"Yeah," Marinau said after a moment. "I guess maybe we'd better see what could take a clotheshorse jackass and . . . make him something else."


 


Roger left after the first thirty minutes. He'd been there the first time, and he'd watched the presentation once already. Adventures are only fun if they happen to someone else a long way away. Someday he might be able to just kick back and tell the stories. But not yet.


Despreaux followed him out, shaking her head.


"How did we do it, Roger?" she said softly. "How did we survive?"


"We didn't." Roger put his arm around her. "The people who went into that cauldron didn't come out. Some bodies came out, but their souls stayed there." He looked at her and kissed the top of her head, inhaling the sweet scent of her hair. "You know, I keep saying we need to do this for the Empire. And every time I do, I lie."


"Roger—"


"No, listen to me. I'm not doing this because I want the Throne. I'm doing this because I owe a debt. To you, to Kostas, to Armand, to Ima Hooker."


He frowned and tried to find the words.


"I know I need to protect myself, that it's all on my shoulders. But I don't want to. I feel like I need to protect you." His arm tightened around her. "Not just you, Nimashet Despreaux, but Eva, and Julian, and Poertena. We few who remain. We few who saw what we saw, and did what we did. You're all . . . special to me. But to do that, I have to do the rest. Rescue Mother—and, yes, I want to do that. I want Mother to be well. But I need to do the rest so you can be safe. So that you don't wake up every morning wondering if today they're going to come for you. To do that, I have to protect the Empire. Not a fragment, not a piece, not a remnant—the Empire. So that it's wrapped around you few like a blanket. And to do that, yes, I have to survive. I have to safeguard myself. But I think first about . . . we few."


"That's . . . crazy," Despreaux said, tears in her eyes.


"So I'm crazy." Roger shrugged. "Like I said, none of us survived."


"Well, that's enough of that," Raoux said, stepping into the corridor. She paused. "Oh, sorry."


"We were just discussing motivations," Roger said.


"Must have been a pretty intense discussion," Raoux said, looking at Despreaux.


"My motivation is pretty intense," he replied.


"I can see why," Raoux said. "I left when that . . . thing melted one of the troops."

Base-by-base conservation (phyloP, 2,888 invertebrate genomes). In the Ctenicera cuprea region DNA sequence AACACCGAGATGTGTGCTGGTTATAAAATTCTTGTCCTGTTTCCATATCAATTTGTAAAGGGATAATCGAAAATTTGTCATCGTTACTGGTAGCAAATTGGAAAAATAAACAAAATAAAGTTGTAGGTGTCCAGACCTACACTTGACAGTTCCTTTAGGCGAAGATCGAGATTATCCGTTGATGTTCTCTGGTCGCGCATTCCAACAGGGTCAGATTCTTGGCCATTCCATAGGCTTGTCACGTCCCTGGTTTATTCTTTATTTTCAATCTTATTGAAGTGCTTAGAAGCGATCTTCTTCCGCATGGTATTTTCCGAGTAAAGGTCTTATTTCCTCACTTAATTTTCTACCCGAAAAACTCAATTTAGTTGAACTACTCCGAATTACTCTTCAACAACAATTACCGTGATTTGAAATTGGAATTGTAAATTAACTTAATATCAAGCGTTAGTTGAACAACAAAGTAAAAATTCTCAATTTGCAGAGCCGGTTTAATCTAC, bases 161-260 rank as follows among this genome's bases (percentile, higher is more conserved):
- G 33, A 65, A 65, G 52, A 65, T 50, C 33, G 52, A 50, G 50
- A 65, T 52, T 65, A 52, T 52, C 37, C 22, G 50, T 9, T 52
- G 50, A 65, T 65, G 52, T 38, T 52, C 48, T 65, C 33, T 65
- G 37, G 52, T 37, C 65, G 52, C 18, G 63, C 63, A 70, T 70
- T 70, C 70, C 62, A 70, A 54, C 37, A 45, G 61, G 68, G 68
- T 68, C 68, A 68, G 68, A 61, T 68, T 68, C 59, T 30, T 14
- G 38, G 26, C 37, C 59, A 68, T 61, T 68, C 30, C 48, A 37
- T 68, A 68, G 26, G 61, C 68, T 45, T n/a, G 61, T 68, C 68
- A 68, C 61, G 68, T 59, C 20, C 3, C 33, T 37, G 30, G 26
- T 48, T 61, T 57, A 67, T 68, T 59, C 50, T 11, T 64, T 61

"Talbert." Roger nodded. "Killerpillar. We figured out how to avoid them, and the poisons turned out to be useful." He shrugged. "You should have stuck around. You didn't even get to the Mohinga."


"The Mohinga?" Raoux's eyebrows rose. "That's a training area in Centralia Province. One nasty-assed swamp."


"We had one of our own." Roger looked at Despreaux. "Before Voitan, remember?"


"Yes," Despreaux said. "I thought it was bad. Until Voitan gave a whole new perspective to the word 'bad.'"


"Hey, you got to save my life. I still remember that really clear view of your butt. I thought I liked you before, but all I could think about all the time was what that butt looked like."


"Hell of a time to think of that!" Despreaux said angrily.


"Well, it was a very nice-looking butt." Roger smiled. "Still is, even if it's a bit . . . rounder."


"Fatter."


"No, not fatter, very nice . . ."


"Excuse me." Raoux folded her arms. "You guys want to get a room?"


"So, are we going to get your support?" Roger asked sharply. His smile disappeared, and he turned his head, locking onto her eyes. "From the Association?"


"Associations," Raoux said, turning slightly aside. "Plural."


The prince's expression, the way he moved and looked at her, reminded her uncomfortably of a bird of prey. Not an eagle, which had a certain majesty to it. More like a falcon—something that was no more than a swift, predatory shape wrapped around a mind like a buzz saw.


"We just call ourselves the clans," she continued. "Raider Association. Special Operations Association. Empress' Own Association. Lots of intermingling, what with people like Tomcat."


"All of them?" Roger asked.


"Why do you think I'm here?" Raoux countered. "I was never in the Pretty-Boy Club."


"And are we going to get the support?" Roger pressed.


"Probably. Marinau was a holdout, probably because he knew you. But if he can sit through that . . . briefing from Hell, I don't think he'll hold out for long. People change."